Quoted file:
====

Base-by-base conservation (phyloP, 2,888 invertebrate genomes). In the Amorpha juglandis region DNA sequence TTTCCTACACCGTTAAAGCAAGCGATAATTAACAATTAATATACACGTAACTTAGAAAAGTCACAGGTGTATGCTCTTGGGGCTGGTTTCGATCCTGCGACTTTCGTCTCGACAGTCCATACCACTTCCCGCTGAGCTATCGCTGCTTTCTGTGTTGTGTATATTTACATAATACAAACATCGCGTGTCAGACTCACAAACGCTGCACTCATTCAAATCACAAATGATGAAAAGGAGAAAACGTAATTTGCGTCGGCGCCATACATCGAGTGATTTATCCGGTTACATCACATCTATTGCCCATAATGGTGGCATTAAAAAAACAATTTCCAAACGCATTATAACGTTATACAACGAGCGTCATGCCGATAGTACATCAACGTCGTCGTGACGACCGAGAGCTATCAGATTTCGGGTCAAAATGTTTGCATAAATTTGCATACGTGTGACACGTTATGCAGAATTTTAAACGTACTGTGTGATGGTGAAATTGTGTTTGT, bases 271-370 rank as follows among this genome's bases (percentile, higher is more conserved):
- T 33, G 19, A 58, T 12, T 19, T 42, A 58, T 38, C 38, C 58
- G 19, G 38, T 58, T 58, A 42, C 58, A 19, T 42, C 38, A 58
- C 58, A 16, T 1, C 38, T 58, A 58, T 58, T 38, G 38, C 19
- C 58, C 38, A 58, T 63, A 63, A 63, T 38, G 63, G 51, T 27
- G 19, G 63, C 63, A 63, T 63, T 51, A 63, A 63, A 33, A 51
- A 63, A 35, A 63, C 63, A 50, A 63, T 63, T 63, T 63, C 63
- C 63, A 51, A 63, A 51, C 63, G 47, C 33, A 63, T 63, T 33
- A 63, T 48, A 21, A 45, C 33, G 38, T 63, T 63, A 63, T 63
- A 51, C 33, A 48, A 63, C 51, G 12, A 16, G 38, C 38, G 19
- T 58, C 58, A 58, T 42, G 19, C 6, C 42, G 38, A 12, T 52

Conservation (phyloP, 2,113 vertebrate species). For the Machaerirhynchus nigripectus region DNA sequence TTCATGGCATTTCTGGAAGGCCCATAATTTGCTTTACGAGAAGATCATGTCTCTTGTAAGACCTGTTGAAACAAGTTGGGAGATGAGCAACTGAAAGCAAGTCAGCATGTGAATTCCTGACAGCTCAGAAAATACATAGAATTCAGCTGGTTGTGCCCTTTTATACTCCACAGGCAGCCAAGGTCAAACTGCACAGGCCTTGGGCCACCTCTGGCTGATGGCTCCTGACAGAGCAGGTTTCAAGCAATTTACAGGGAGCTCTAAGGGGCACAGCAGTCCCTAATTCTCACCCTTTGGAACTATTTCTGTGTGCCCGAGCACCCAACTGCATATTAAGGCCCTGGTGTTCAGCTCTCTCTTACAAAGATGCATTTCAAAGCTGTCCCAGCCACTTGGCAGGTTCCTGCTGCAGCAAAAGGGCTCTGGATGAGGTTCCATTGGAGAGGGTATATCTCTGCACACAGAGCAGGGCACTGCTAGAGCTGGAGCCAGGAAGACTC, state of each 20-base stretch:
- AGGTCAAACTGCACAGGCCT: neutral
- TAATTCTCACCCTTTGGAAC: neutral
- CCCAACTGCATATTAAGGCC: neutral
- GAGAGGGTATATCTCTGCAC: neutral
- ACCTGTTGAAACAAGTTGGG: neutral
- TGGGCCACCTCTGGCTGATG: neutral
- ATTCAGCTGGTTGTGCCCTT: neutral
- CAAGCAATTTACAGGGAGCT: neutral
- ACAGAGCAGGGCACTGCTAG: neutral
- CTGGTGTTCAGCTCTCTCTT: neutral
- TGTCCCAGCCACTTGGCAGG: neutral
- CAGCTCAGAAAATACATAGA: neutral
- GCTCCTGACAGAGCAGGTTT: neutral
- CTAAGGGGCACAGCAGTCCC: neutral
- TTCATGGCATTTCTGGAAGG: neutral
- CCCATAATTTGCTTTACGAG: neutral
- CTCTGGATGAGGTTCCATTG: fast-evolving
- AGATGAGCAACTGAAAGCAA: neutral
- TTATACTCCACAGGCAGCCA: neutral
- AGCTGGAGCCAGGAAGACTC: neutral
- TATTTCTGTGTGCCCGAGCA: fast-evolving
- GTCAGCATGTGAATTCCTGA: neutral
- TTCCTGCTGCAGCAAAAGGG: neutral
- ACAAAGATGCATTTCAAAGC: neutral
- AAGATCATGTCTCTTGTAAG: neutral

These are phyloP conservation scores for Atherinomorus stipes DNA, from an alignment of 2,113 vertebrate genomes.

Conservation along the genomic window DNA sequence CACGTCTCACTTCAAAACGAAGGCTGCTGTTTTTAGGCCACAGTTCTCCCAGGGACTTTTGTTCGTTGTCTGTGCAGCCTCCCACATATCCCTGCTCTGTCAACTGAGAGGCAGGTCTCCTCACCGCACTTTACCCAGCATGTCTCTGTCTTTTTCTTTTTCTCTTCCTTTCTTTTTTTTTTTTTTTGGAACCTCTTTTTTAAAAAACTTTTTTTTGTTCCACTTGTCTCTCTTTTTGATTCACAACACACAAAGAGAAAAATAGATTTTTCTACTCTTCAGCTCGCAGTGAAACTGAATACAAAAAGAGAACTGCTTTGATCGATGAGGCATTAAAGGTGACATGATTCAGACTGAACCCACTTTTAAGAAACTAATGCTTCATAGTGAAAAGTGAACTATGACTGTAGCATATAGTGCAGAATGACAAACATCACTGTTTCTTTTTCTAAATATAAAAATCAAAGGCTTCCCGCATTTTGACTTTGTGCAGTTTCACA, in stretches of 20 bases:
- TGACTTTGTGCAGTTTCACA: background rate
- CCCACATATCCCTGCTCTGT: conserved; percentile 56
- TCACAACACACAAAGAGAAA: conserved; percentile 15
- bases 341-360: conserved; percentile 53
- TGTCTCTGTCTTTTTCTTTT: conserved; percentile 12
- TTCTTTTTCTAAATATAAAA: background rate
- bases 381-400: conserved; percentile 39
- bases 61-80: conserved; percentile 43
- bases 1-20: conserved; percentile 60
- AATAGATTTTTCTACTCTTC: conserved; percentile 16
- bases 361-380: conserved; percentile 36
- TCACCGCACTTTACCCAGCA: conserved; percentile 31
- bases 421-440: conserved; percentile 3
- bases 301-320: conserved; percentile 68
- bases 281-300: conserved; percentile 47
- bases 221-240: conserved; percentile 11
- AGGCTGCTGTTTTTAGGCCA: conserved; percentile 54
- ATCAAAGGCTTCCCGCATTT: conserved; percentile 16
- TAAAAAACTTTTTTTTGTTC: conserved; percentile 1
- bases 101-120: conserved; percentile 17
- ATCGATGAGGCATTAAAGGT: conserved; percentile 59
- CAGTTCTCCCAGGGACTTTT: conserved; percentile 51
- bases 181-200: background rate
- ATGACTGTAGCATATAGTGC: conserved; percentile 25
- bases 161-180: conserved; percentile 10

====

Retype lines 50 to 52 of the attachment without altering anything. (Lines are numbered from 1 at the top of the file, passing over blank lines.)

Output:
- bases 361-380: conserved; percentile 36
- TCACCGCACTTTACCCAGCA: conserved; percentile 31
- bases 421-440: conserved; percentile 3